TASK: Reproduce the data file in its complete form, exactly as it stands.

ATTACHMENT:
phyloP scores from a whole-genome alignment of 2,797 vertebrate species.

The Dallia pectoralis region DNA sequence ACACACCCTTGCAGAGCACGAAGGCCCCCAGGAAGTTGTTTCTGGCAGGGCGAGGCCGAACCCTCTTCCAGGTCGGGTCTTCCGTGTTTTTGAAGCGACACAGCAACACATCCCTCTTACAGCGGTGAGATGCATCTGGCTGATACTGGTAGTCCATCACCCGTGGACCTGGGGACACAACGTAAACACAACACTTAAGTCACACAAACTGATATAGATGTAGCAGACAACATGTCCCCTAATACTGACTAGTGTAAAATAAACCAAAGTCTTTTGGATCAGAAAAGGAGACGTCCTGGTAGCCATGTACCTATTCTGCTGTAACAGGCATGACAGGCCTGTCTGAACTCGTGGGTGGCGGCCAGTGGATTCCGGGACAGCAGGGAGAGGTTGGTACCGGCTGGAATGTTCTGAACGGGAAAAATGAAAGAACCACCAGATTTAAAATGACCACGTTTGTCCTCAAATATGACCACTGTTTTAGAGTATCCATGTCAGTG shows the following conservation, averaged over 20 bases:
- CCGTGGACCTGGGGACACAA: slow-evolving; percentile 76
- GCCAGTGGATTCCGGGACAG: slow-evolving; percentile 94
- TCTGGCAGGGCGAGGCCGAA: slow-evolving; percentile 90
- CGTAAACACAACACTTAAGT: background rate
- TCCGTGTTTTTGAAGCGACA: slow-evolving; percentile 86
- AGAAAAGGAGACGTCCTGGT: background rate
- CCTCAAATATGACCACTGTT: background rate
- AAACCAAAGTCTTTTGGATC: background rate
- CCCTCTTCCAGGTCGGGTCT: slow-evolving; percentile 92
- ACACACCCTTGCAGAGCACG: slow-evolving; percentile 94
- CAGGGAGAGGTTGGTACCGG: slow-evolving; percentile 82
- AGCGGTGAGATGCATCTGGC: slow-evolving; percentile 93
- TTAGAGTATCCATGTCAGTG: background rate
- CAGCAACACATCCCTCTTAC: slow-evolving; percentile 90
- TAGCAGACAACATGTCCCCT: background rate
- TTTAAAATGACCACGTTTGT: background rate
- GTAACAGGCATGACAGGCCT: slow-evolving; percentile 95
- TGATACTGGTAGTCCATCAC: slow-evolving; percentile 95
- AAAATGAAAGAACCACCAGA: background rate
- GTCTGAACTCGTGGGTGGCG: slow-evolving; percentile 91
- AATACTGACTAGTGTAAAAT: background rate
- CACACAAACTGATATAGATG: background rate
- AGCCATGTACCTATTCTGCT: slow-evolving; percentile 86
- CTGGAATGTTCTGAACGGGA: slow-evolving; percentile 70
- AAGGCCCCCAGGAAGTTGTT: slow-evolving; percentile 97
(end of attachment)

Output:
phyloP scores from a whole-genome alignment of 2,797 vertebrate species.

The Dallia pectoralis region DNA sequence ACACACCCTTGCAGAGCACGAAGGCCCCCAGGAAGTTGTTTCTGGCAGGGCGAGGCCGAACCCTCTTCCAGGTCGGGTCTTCCGTGTTTTTGAAGCGACACAGCAACACATCCCTCTTACAGCGGTGAGATGCATCTGGCTGATACTGGTAGTCCATCACCCGTGGACCTGGGGACACAACGTAAACACAACACTTAAGTCACACAAACTGATATAGATGTAGCAGACAACATGTCCCCTAATACTGACTAGTGTAAAATAAACCAAAGTCTTTTGGATCAGAAAAGGAGACGTCCTGGTAGCCATGTACCTATTCTGCTGTAACAGGCATGACAGGCCTGTCTGAACTCGTGGGTGGCGGCCAGTGGATTCCGGGACAGCAGGGAGAGGTTGGTACCGGCTGGAATGTTCTGAACGGGAAAAATGAAAGAACCACCAGATTTAAAATGACCACGTTTGTCCTCAAATATGACCACTGTTTTAGAGTATCCATGTCAGTG shows the following conservation, averaged over 20 bases:
- CCGTGGACCTGGGGACACAA: slow-evolving; percentile 76
- GCCAGTGGATTCCGGGACAG: slow-evolving; percentile 94
- TCTGGCAGGGCGAGGCCGAA: slow-evolving; percentile 90
- CGTAAACACAACACTTAAGT: background rate
- TCCGTGTTTTTGAAGCGACA: slow-evolving; percentile 86
- AGAAAAGGAGACGTCCTGGT: background rate
- CCTCAAATATGACCACTGTT: background rate
- AAACCAAAGTCTTTTGGATC: background rate
- CCCTCTTCCAGGTCGGGTCT: slow-evolving; percentile 92
- ACACACCCTTGCAGAGCACG: slow-evolving; percentile 94
- CAGGGAGAGGTTGGTACCGG: slow-evolving; percentile 82
- AGCGGTGAGATGCATCTGGC: slow-evolving; percentile 93
- TTAGAGTATCCATGTCAGTG: background rate
- CAGCAACACATCCCTCTTAC: slow-evolving; percentile 90
- TAGCAGACAACATGTCCCCT: background rate
- TTTAAAATGACCACGTTTGT: background rate
- GTAACAGGCATGACAGGCCT: slow-evolving; percentile 95
- TGATACTGGTAGTCCATCAC: slow-evolving; percentile 95
- AAAATGAAAGAACCACCAGA: background rate
- GTCTGAACTCGTGGGTGGCG: slow-evolving; percentile 91
- AATACTGACTAGTGTAAAAT: background rate
- CACACAAACTGATATAGATG: background rate
- AGCCATGTACCTATTCTGCT: slow-evolving; percentile 86
- CTGGAATGTTCTGAACGGGA: slow-evolving; percentile 70
- AAGGCCCCCAGGAAGTTGTT: slow-evolving; percentile 97